Is it time to rewrite the sole purpose provisions?

19 October 2018
| By Mike |
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Counsel assisting the Royal Commission into Misconduct in the Banking, Superannuation and Financial Services Industry has been very clear – not all breaches of the sole purpose contained within the Superannuation Industry (Supervision) Act constitute conduct falling below community standards and expectations.

So far as the lawyers assisting the Royal Commission have been concerned, the expenditure of large sums of money on political advertising and corporate hospitality, if they are breaches at all, are not of the same magnitude as IOOF using a fund’s general reserve to replenish member accounts or Suncorp’s use of tax surpluses.

This differential interpretation of breaches of the SIS Act give weight to suggestions by Deloitte that the sole purpose test, as currently constituted, has passed its ‘used-by’ date and is in serious need of revision.

Because the lawyers assisting the Royal Commission, while arguably not intimately acquainted with the nuances of superannuation industry law and practice, are hardly alone in finding it difficult to make a definitive call about what represents an egregious breach of the sole purpose test and what does not. For years, the Australian Prudential Regulation Authority (APRA) has struggled to provide a convincing explanation of why expenditure on the “compare the pair” campaign was not a breach.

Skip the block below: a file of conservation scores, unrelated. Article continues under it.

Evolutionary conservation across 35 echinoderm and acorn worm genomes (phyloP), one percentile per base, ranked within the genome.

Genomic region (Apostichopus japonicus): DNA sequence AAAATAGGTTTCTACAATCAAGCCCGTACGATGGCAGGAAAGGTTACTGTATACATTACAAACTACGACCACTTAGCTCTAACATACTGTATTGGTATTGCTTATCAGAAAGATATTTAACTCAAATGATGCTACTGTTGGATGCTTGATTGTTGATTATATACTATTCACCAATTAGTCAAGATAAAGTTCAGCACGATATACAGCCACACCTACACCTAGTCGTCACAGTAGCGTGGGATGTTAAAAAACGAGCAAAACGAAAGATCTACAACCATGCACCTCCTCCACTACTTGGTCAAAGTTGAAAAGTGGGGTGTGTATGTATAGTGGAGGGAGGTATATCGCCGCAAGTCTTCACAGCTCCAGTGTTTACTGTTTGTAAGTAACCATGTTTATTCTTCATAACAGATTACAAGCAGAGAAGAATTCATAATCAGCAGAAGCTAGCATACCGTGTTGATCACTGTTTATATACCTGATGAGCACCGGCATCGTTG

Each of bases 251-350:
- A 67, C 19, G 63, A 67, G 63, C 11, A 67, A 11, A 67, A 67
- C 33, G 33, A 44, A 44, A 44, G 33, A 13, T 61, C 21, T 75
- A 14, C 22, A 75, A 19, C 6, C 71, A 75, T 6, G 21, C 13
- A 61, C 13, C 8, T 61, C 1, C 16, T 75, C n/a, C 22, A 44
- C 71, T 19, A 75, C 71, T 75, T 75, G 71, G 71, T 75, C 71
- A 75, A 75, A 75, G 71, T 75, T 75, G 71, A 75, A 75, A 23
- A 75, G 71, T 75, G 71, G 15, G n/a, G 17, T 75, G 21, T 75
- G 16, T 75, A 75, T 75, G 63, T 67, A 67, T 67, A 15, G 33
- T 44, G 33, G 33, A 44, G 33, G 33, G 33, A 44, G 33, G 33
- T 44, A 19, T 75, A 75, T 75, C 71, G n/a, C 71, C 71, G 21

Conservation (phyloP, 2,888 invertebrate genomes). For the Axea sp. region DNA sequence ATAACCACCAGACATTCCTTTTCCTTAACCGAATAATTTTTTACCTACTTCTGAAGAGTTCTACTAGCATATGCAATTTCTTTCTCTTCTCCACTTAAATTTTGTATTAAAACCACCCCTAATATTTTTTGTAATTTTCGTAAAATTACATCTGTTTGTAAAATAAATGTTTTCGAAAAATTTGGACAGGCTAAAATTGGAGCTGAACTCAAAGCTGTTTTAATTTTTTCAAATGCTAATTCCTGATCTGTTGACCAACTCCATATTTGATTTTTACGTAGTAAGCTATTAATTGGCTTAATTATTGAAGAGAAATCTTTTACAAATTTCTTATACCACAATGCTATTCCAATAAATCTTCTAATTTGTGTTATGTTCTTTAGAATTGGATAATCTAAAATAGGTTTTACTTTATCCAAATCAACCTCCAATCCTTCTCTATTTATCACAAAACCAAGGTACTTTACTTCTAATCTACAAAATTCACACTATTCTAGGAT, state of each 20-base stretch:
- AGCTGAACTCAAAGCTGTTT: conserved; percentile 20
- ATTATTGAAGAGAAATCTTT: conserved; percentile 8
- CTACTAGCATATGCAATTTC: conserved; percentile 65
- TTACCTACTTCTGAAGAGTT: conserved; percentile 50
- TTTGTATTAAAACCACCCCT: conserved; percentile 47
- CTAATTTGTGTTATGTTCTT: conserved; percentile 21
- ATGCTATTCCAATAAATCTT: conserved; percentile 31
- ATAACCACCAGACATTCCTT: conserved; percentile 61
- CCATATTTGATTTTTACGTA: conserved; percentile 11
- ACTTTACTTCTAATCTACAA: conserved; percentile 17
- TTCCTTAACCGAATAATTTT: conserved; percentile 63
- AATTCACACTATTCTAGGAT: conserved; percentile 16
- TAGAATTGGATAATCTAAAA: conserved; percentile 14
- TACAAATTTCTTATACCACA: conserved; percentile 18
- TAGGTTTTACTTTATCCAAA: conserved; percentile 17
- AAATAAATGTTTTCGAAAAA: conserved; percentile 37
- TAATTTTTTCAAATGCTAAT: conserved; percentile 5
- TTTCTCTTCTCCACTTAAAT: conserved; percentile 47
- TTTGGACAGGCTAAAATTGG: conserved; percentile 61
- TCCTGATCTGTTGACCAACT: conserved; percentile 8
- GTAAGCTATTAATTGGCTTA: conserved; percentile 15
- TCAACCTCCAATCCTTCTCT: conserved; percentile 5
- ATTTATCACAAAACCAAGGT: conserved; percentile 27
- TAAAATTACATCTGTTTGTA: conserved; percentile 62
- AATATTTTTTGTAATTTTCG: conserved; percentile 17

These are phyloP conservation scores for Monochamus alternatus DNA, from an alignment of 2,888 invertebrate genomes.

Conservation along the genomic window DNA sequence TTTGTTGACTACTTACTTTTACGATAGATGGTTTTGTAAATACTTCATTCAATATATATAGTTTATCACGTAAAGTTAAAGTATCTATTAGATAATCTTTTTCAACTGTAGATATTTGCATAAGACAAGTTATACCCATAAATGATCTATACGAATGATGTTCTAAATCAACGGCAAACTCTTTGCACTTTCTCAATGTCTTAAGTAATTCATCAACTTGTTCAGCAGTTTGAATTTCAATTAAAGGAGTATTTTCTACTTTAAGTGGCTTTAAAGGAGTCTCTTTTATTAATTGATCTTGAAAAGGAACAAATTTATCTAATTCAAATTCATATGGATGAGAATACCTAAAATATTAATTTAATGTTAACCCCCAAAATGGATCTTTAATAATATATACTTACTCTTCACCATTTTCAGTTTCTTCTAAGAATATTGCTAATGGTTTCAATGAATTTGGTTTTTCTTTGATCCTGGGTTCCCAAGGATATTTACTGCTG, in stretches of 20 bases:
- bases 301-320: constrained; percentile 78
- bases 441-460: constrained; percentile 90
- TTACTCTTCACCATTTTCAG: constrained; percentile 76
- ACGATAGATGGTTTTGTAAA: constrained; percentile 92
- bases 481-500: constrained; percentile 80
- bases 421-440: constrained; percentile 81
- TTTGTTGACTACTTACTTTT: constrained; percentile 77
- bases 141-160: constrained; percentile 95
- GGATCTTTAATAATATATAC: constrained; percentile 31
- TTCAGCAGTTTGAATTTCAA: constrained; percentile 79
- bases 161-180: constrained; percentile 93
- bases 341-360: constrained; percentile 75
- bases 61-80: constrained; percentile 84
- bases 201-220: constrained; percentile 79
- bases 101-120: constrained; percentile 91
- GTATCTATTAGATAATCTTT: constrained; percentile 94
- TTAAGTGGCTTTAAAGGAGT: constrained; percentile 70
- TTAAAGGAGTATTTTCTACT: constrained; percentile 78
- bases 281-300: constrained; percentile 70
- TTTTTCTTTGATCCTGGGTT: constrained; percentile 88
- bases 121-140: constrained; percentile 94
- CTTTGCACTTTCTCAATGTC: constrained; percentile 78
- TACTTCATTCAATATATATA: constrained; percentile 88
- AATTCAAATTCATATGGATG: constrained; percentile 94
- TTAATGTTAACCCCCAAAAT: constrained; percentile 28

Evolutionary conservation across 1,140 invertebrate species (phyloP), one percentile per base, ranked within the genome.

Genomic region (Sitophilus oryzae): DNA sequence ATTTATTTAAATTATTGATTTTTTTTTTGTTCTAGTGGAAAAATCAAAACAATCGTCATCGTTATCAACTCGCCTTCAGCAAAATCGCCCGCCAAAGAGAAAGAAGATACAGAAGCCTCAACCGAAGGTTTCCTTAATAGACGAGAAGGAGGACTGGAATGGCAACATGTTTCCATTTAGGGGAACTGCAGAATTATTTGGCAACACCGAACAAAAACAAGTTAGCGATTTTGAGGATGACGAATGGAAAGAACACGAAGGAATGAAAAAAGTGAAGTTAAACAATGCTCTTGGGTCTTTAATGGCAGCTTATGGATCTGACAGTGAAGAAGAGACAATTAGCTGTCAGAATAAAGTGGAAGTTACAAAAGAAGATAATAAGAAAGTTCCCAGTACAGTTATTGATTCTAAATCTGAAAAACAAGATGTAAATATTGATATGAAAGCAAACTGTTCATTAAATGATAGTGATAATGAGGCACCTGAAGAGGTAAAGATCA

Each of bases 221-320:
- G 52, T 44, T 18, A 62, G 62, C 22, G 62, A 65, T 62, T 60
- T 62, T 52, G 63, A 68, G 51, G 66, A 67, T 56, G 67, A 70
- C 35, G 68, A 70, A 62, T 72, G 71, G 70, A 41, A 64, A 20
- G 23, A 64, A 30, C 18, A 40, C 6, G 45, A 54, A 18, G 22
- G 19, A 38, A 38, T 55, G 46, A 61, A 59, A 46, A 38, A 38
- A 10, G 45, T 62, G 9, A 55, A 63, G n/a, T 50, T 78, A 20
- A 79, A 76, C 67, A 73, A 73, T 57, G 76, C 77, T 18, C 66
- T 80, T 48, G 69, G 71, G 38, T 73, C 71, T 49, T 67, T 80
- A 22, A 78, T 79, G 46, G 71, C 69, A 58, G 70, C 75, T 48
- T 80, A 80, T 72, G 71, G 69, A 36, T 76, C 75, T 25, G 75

In the end, it will be up to the Commissioner, Kenneth Hayne, to determine whether his counsel assisting have been consistent in their assessments of why one apparent breach of the sole purpose test is a policy question while another represents an action falling below community standards and expectations, but it is clearly time for the law-makers to revisit the legislation.

The Superannuation Industry (Supervision) Act has been in place for 24 years and, while there have been some nip and tuck amendments over the years, there are many elements of the legislation which have failed to keep pace with the realities of what has become a $3 trillion industry which, in turn, has spawned some of Australia’s largest financial institutions.

While the so-called sole purpose test within the SIS Act has the laudable objective of ensuring that superannuation funds pursue activities solely for providing benefits to members, it is arguable that it now also acts as a significant constraint on the ability of superannuation funds to evolve and thrive to better meet the interests of members.

It is the sole purpose test, for example, that prevents superannuation funds from offering members a wider range of services from the provision of non-superannuation investment products to offerings such as health insurance.

While the interests of superannuation fund members must remain paramount the sole purpose test is amongst those elements of the SIS Act in need of review and possible revision. 

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